Tips To Stop Your Cat From Scratching
If your cat has got in the habit of shredding your furniture and belongings and is showing no signs of stopping, it may be time to put an end to this bad habit once and for all. It starts with understanding why your cat is scratching to correcting the behavior and finding safe alternatives to satisfy their need to flex those claws. We have a line-up of surefire solutions for you and your frisky feline to try out.
Of course, we all love our feisty little fur babies to pieces but those razor-sharp claws can add up to a lot of frayed furniture, clothing, and other items. Your cat isn't scratching to be bad or naughty, in fact, cat's scratch for multiple reasons. This can be anything from the need to remove the worn-out layer of their claws, the instinctual need to mark their territory, or to simply stretch out their paws.
You might see that your cat prefers to scratch a stable, vertical surface so they can fully stand and arch their backs. This is what makes that furniture of yours such as tables and couches, so appealing to them as a scratching post. Yet they only choose to scratch the couch because they don't have many other options. If given the right choices and deterrents in place, your cat is more likely to avoid scratching the places that you wish they wouldn't simply because it's less entertaining and doesn't suit their needs as well.
We suggest 3 main elements to stop your kittie's destructive scratching. You can provide alternative scratching surfaces, make your furniture a less appealing scratching surface, and maintain and care for their claws. Once you've addressed all three of these areas, you and your cat should be much more content.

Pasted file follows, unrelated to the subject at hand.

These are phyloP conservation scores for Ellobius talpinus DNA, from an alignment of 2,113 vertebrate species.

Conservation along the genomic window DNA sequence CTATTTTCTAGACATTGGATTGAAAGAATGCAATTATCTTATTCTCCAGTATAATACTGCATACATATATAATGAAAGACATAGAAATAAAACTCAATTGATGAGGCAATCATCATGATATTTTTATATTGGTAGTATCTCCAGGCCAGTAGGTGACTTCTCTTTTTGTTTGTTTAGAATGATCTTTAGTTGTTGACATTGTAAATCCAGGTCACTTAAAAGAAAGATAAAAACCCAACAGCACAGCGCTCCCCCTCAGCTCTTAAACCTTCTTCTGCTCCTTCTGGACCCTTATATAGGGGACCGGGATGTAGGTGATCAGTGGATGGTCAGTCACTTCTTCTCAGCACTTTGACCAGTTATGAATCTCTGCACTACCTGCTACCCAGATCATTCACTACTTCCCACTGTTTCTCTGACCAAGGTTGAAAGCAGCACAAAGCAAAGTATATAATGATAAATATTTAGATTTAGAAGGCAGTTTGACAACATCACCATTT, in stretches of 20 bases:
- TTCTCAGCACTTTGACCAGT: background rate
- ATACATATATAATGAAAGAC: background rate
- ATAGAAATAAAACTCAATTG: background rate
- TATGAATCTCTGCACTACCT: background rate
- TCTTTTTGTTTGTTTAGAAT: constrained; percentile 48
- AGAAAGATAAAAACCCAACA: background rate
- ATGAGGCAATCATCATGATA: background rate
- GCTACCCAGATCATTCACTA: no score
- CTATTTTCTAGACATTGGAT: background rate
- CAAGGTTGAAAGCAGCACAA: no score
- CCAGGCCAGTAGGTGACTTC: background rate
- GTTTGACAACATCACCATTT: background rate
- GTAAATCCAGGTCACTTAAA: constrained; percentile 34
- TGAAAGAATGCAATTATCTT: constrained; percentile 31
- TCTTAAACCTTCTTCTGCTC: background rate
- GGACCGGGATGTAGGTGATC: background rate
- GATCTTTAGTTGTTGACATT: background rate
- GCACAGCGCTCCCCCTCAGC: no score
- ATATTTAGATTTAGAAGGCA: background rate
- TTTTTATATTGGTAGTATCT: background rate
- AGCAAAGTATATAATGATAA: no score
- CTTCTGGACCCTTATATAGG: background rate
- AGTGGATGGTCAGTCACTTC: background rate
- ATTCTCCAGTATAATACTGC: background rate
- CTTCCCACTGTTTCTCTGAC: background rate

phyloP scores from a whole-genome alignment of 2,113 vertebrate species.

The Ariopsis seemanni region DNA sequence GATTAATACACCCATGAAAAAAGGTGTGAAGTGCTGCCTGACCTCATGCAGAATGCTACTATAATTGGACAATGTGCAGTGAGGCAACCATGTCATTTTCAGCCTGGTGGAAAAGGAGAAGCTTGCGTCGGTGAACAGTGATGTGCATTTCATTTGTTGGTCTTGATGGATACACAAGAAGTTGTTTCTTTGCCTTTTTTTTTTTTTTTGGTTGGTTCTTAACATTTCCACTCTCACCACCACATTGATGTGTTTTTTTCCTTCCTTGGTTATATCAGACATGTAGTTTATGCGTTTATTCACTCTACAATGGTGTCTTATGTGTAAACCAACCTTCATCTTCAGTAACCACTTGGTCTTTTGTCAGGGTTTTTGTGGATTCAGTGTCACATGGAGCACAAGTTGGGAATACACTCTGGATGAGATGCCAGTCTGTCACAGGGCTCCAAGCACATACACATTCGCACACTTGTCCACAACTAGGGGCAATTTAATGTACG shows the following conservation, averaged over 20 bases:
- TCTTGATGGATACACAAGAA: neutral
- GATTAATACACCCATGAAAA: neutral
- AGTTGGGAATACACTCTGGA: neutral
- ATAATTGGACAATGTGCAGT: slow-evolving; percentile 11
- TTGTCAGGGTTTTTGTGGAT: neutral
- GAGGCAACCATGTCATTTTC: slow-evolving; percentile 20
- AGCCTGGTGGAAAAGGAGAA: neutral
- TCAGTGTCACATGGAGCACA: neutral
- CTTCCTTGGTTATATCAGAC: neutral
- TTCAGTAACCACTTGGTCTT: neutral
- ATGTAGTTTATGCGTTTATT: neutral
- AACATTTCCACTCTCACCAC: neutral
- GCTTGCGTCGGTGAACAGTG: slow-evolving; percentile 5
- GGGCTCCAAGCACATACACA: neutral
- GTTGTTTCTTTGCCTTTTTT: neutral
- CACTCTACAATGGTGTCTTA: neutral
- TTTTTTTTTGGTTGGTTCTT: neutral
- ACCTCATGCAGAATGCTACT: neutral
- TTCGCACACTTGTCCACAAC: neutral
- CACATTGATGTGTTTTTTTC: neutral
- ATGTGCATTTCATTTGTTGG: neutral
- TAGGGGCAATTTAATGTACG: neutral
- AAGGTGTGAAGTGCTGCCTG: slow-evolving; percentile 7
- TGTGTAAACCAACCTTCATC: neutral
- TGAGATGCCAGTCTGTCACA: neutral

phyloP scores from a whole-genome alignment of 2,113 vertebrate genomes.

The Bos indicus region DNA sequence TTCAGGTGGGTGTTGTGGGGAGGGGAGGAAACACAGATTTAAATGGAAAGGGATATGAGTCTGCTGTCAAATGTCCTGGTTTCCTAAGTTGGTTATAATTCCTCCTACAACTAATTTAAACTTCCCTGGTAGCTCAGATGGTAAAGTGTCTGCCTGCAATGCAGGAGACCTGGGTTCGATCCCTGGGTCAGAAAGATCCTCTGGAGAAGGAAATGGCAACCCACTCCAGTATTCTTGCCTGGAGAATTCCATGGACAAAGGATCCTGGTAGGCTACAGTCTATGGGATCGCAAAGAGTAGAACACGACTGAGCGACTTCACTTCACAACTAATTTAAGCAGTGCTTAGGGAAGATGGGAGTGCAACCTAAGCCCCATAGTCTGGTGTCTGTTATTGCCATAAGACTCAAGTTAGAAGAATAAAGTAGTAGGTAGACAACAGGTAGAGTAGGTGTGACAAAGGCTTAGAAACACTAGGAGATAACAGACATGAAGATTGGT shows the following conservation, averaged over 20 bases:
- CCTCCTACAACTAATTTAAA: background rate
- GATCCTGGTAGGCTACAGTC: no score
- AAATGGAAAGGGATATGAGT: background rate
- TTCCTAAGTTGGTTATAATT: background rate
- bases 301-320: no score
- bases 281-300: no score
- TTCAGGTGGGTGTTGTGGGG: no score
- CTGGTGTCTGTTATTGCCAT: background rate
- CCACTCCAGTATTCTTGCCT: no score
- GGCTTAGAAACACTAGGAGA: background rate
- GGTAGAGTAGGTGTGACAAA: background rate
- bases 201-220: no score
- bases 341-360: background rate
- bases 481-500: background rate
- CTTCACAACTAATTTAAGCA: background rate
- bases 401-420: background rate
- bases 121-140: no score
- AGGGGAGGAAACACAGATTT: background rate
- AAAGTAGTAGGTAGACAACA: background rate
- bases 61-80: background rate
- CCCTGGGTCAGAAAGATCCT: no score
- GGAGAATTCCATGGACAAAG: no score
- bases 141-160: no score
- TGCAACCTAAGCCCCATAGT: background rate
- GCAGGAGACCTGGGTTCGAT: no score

1. Provide Alternative Scratching Surfaces
Now that you have a little more background as to why they scratch, it's pretty understandable why they want to. It's part of their instinctual nature, and c'mon, everybody likes to stretch. It's simply about having the right surfaces available for scratching, that's when the furniture seems like a fine spot to them.
Try A Scratching Post
Scratching posts are definitely one of the most common and popular solutions for cat-owners looking to keep their pet's from attacking their belongings and furniture. The best posts are made of thick, rug-like material like rope or burlap. You'll see how fast your cat moves over to these fun-to-scratch materials instead of the soft, cushy sofa seats they might be used to from tearing up your furniture. Most cats prefer that vertical position that allows them to stretch while kneading their claws into the rugged surface so make sure it's a tall enough post for your cat to fully extend. Ensure your post is sturdy and won't tip over when leaned on b your cat. Encourage your kitty to investigate the post by hanging toys and treats from the top or scenting it with catnip.
Try A Scratching Pad
Scratching posts may be the most widely recognized but they certainly aren't the only option to satisfy that need to scratch. If your cat prefers a horizontal or angled scratching surface, consider a cat-scratching pad instead. There are often an abundance of different types, shapes, and sizes but they all basically contain a pad made of a rugged, cat-friendly material such as sisal or durable cardboard. Some pads do dobule as beds so your kitty can also stretch out for a cozy nap when they're ready too.